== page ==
3ph Motor Starters for 1ph motors


Web searches have led me nowhere, and a Man hates to ASK for "directions" But,

using a 3 ph. Size 1 magnetic motor starter, to run a 1 phase 220v. 5 hp motor rated at 25 Full Load Amps, using 2 heaters instead of three. ( Q. is each heater the 25 FLA value?? or only half that value?? ) I have Square D and GE starters available. THANKS for your expert input!
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The 25 FLA value.
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It would be better if you used all 3 heaters. Use any 1 heater on one leg and the remaining 2 heaters in series on the other leg.
Art

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The rule is "one heater for each current leg". You're right in that score. Pick a heater value the next size larger than your full load rating for starters "no pun intended". The ambient temperature of the controller housing can affect the trip point on overload switches, so there is room for adjustment if you have problems with tripping. There is nothing wrong with using a 3ph starter for single phase. Gives you a spare contact for running auxiliary equipment, like a dust collector or coolant pump. Good luck, Bugs
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5
three.
Yes, use the 25A current value to size your overload heaters. The FLA values for any motor type indicate the current which flows in each phase. I.E. - You would still use 25A to size heaters if the motor was 3-phase.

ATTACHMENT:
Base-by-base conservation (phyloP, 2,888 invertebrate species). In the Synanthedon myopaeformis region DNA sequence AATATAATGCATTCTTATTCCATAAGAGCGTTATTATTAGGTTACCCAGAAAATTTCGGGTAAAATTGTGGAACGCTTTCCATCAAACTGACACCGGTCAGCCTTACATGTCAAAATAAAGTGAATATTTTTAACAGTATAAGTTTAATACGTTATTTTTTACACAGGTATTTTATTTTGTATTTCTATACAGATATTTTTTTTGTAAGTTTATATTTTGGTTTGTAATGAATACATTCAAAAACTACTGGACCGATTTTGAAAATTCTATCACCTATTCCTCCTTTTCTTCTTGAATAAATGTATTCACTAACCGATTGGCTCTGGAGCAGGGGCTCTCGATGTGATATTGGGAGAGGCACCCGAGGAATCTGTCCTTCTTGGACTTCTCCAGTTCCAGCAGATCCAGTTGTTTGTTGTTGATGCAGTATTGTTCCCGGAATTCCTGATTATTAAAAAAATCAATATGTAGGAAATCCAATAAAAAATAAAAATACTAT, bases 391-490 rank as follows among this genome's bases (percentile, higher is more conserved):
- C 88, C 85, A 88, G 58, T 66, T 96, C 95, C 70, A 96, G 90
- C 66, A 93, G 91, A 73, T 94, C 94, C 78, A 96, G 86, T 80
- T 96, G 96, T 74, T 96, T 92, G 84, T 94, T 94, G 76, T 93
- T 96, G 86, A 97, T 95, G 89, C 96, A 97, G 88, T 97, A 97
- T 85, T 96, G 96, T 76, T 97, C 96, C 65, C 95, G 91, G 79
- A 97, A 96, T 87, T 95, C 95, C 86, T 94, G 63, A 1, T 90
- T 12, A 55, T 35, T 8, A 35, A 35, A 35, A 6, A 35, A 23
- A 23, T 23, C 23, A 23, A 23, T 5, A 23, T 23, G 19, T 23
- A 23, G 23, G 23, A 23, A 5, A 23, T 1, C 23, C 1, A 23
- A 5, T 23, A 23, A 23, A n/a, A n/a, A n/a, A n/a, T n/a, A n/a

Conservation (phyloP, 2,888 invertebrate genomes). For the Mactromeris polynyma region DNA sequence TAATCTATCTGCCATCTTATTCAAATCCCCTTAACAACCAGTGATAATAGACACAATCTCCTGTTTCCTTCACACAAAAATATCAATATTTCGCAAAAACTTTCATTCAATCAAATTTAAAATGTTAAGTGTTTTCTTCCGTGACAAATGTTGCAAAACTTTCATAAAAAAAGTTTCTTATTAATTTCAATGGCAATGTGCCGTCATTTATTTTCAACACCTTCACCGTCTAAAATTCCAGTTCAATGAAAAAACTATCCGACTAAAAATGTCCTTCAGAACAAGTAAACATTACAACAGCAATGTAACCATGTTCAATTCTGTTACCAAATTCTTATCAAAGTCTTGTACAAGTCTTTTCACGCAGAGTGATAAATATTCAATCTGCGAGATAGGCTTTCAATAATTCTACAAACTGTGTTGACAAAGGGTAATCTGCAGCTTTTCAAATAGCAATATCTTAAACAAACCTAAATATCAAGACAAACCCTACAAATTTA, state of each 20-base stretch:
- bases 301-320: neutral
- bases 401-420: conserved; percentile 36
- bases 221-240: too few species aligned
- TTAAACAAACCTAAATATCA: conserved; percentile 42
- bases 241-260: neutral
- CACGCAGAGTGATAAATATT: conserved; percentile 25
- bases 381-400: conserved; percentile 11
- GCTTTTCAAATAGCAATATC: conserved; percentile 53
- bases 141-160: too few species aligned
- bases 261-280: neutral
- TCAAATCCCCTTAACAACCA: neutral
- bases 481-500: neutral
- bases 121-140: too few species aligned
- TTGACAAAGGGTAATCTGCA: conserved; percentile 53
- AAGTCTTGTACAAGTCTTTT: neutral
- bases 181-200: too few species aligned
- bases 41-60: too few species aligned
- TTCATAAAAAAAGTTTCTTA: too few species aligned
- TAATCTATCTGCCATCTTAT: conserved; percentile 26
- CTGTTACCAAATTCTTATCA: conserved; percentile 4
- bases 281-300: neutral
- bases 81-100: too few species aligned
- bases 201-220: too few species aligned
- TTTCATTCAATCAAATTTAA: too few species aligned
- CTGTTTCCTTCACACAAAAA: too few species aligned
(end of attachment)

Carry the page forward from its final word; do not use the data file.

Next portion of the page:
That being said, the actual heaters you need may not be labeled with "25A" - the current they're labeled with should be slightly greater than the full load current of the motor to which they're applied. Most heaters are manufactured for a 'range' of FLA motor currents.
You'll also need to consider which starter you're using (more precisely, which overload relay is used in the starter), as each manufacturer makes heaters for use with their specific equipment. Look up the manufacturer on the web, you can usually find heater table references. You need to use heaters specific to the actual overload relay model in your starter. You can also find overload heater tables referenced by equipment distributors, such as Graybar and Grainger.
If you really get detailed about this (some might say this is a bit AR for non-industrial applications), you can size heaters for a difference in ambient temperature between the motor and the starter locations. But, that's usually not significant unless it's a large differential.
For a single-phase motor, you can use just two heaters, and two poles of a three-phase starter/contactor. A more protective setup would use all three phases of the starter - just run one leg of the motor circuit through two poles (in series connection) of the contactor and overload relay.
Hope this helps, John Sellers
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